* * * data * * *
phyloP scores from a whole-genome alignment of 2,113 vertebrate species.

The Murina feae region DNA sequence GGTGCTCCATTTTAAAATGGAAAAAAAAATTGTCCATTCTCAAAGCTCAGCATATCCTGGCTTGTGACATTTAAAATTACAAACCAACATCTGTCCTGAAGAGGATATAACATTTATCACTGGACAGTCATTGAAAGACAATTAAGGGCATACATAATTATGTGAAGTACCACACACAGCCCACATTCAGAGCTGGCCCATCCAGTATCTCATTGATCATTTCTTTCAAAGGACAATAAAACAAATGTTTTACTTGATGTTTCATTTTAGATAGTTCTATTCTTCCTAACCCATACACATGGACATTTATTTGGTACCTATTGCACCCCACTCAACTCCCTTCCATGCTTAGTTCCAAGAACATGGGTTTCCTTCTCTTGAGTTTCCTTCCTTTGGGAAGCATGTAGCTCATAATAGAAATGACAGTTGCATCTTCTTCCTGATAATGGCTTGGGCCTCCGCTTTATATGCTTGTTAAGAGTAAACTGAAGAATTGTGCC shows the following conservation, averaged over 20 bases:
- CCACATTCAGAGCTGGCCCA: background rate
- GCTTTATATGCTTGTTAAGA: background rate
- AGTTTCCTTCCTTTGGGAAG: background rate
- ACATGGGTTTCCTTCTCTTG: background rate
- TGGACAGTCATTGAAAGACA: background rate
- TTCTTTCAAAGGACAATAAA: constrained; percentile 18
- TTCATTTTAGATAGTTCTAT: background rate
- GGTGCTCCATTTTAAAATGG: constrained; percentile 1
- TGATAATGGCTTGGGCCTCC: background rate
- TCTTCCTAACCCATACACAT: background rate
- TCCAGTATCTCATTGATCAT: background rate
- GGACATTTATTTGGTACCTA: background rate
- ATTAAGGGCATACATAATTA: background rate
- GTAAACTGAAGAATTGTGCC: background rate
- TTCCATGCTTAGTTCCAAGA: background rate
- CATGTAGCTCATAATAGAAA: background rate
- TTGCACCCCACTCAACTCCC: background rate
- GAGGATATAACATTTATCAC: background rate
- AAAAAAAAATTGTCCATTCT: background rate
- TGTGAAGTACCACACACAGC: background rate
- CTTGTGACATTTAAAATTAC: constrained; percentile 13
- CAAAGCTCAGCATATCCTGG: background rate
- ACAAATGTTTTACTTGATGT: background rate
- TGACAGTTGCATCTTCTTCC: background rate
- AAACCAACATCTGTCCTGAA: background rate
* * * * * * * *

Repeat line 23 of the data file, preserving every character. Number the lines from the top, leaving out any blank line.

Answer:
- CTTGTGACATTTAAAATTAC: constrained; percentile 13